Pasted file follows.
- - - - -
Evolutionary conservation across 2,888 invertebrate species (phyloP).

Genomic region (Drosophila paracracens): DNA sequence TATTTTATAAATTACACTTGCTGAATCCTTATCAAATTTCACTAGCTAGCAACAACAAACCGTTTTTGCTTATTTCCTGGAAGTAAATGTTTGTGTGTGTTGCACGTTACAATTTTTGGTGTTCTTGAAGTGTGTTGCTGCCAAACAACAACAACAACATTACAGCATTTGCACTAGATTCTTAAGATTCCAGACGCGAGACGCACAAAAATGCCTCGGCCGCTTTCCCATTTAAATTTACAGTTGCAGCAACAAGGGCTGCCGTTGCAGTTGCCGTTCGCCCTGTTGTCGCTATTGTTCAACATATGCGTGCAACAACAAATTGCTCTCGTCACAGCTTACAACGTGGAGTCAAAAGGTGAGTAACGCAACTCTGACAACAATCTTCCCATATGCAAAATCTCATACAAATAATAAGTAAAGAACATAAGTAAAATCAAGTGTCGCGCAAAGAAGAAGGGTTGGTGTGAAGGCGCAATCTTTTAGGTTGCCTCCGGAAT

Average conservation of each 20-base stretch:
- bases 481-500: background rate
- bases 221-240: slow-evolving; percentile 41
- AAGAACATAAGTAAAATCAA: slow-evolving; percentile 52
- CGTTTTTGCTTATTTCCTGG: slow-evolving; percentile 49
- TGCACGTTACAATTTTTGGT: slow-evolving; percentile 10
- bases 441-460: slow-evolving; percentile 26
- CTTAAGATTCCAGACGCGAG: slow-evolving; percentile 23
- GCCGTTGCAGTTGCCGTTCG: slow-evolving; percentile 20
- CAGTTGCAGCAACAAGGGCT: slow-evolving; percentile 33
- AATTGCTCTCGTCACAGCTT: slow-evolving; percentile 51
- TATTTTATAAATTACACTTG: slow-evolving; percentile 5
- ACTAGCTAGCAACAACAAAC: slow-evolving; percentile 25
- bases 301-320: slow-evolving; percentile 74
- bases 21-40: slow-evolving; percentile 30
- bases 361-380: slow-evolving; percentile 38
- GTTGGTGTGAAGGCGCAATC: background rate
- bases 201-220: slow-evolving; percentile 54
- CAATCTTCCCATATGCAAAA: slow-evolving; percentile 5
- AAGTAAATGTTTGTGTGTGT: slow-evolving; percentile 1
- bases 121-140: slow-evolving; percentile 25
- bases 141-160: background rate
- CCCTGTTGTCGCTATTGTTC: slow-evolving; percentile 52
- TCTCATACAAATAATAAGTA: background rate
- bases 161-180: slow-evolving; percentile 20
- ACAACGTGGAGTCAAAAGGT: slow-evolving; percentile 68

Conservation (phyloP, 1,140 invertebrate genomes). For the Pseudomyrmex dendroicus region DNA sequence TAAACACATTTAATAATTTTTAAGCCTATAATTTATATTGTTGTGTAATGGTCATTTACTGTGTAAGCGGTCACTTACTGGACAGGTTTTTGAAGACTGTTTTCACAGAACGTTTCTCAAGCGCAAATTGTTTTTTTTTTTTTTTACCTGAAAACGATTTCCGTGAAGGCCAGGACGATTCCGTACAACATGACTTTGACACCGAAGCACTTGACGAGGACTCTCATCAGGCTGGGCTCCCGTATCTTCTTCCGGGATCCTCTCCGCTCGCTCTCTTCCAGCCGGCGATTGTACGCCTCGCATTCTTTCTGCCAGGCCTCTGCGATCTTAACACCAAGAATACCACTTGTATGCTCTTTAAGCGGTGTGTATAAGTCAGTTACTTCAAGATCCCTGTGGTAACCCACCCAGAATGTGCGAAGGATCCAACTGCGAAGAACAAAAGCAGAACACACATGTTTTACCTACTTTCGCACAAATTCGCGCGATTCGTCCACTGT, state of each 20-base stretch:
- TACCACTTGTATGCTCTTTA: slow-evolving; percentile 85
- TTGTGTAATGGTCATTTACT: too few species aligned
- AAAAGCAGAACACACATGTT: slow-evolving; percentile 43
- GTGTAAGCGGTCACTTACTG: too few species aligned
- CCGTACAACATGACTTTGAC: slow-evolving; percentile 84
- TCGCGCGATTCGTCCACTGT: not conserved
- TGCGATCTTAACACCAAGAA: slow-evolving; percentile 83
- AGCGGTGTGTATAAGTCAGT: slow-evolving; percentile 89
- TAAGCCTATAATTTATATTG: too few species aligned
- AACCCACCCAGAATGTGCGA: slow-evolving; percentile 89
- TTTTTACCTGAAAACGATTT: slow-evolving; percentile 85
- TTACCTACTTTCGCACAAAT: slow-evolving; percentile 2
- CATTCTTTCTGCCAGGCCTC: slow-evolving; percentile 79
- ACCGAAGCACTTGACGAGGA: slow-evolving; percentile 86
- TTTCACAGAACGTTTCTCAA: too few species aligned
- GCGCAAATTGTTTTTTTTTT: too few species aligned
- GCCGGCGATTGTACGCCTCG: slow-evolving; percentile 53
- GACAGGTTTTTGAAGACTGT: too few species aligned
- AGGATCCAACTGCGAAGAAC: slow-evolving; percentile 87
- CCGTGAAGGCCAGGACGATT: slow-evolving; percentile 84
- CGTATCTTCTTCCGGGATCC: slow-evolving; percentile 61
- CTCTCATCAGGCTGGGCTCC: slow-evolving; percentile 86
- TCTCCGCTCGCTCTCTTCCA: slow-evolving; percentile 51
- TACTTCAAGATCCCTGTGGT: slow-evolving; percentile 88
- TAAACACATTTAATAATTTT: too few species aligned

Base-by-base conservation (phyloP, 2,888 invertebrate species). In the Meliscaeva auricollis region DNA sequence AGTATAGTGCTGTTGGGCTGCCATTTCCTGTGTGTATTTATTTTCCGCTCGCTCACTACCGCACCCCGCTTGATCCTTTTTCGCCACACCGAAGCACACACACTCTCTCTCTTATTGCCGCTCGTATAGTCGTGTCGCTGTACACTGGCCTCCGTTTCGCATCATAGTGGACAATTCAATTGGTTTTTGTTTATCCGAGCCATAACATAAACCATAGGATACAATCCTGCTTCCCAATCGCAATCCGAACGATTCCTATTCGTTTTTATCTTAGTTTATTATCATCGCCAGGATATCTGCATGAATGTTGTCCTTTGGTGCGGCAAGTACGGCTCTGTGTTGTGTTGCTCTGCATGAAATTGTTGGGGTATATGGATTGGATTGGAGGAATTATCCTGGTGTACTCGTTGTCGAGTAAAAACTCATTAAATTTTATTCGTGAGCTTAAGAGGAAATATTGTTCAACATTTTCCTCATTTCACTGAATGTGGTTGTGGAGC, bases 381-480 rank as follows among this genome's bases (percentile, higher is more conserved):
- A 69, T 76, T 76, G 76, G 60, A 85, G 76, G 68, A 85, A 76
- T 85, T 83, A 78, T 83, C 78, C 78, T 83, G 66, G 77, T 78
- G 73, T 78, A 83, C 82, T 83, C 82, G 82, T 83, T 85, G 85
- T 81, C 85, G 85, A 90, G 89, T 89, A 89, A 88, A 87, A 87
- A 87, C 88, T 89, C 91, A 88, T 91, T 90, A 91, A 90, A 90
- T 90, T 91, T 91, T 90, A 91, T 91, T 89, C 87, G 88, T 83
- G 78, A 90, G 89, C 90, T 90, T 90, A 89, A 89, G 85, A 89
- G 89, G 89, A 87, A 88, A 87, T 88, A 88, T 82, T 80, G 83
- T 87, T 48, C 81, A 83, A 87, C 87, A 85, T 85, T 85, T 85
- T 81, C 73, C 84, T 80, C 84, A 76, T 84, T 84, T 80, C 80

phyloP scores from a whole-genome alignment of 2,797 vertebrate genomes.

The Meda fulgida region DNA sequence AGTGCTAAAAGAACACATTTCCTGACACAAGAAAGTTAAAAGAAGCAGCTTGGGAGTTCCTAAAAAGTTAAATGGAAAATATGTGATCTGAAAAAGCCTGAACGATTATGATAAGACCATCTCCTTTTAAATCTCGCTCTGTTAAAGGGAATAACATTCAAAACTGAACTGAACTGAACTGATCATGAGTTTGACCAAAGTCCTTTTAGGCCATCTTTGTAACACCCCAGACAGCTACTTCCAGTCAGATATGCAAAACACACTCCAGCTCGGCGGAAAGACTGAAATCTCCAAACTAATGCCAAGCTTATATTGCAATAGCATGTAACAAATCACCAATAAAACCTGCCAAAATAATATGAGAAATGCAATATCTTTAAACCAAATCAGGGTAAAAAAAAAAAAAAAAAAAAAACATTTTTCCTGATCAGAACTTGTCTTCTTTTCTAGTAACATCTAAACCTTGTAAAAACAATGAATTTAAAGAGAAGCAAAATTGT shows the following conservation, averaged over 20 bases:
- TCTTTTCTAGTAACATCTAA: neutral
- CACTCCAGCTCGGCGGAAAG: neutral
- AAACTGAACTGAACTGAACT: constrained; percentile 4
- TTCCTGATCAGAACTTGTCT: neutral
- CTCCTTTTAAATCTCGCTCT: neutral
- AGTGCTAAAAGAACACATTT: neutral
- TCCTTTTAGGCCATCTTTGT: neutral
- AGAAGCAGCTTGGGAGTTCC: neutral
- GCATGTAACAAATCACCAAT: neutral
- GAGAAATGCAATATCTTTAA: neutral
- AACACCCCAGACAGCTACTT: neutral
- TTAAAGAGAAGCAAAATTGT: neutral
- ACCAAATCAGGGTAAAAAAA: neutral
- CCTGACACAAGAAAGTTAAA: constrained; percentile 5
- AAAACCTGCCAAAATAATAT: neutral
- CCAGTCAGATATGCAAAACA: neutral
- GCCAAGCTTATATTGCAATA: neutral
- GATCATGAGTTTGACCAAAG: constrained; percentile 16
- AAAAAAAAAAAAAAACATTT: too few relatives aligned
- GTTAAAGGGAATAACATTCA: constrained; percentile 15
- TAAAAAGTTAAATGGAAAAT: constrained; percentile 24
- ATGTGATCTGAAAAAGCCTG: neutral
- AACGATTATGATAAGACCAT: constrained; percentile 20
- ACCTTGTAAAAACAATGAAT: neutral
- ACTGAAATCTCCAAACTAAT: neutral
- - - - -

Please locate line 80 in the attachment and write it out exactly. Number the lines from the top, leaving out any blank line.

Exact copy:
- ACCAAATCAGGGTAAAAAAA: neutral